FWIW people have said Cupressus X ovensii should be less hardy than C. X leylandii. However after this cold winter, my C. X ovensii looks just as good as my leylands, if not better. (and the C. X ovensii has also been completely disease free) So I don't think C. lusitanica makes X ovensii hugely more tender than C. macrocarpa of leylandii. Both are from rather mild areas and thus the Nootka parent must contribute most of the hardiness.
One more thing: I just read the wiki article about Leyland cypress. I never realized the cross had been made in both ways, with the Cupressus macrocarpa as either seed parent ('Leighton Green') or pollen parent ('Haggerston Grey'). Which is the common clone in the US?

This post was edited by davidrt28 on Thu, Mar 13, 14 at 20:49


 o
RE: Cupressus cashmeriana winter damage question

here is a picture of what is currently at NCSU as "Cupressus darjeelingensis". Does it resemble C. lusitanica?

It is a kind of "lusitanica" grown from seeds collected in India in cultivated orchads. These seeds are usually sold under the label Cupressus cashmeriana. Only a few specimens have these flat sprays (but the leaves are monomorphic). All others from the same seed lot are more typical lusitanica. It is not excluded that it is a hybrid. It is not an himalayan cypress.


 o
RE: Cupressus cashmeriana winter damage question

It may never look as good as it did when I first planted it but I will give it time.

==>> oh ye of little faith ... lol

of course it can .. if it survives...

its just a matter of how many years it takes .... lol ...

can you give it 3 to 5 years ???

or will you get to the point of putting it out of YOUR misery ...

when it grows.. enough that those damaged needles.. would have naturally fallen off ...

then you will no longer see the impact.. and it will have covered it all up ...

would you like me to send you the application for the WEIRDER THE BETTER CLUB???'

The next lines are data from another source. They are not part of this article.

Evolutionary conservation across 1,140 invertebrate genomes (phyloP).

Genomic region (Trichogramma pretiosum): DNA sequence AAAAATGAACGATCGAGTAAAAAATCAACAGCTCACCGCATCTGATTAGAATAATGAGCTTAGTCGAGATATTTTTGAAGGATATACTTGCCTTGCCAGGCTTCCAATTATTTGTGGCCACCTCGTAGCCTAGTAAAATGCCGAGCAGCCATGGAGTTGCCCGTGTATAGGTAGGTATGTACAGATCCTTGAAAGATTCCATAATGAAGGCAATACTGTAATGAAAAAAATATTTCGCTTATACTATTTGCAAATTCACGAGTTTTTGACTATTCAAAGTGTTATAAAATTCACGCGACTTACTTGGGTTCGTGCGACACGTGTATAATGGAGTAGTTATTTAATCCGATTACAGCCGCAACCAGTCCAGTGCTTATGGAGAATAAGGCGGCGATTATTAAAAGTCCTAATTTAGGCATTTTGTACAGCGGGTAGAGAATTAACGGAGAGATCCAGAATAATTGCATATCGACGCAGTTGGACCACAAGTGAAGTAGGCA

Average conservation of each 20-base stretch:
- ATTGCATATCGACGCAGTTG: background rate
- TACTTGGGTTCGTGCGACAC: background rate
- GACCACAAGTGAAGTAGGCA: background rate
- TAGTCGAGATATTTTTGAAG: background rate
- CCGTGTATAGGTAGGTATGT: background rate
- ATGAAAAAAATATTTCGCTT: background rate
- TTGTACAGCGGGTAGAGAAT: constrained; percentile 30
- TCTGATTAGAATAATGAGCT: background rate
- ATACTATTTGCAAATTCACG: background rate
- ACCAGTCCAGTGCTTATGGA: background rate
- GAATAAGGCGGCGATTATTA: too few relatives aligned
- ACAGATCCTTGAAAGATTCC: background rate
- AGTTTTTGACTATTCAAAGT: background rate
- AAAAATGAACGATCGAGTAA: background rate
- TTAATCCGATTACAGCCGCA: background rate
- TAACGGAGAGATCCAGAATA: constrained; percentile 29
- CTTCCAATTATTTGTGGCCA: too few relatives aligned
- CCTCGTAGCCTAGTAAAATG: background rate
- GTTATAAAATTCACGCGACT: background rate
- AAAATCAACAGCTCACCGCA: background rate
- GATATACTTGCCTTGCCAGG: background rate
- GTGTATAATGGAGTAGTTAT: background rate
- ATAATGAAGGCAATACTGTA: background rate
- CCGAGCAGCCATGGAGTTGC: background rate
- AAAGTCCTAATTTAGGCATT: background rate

you dont really think i have all these weirdos.. because i want to.. do you ???? ... many were from winter damage ...

ken


 o Post a Follow-Up

Please Note: Only registered members are able to post messages to this forum.

    If you are a member, please log in.

    If you aren't yet a member, join now!


Return to the Conifers Forum

Information about Posting

  • You must be logged in to post a message. Once you are logged in, a posting window will appear at the bottom of the messages. If you are not a member, please register for an account.
  • Posting is a two-step process. Once you have composed your message, you will be taken to the preview page. You will then have a chance to review your post, make changes and upload photos.
  • After posting your message, you may need to refresh the forum page in order to see it.
  • Before posting copyrighted material, please read about Copyright and Fair Use.
  • We have a strict no-advertising policy!
  • If you would like to practice posting or uploading photos, please visit our Test forum.
  • If you need assistance, please Contact Us and we will be happy to help.


Learn more about in-text links on this page here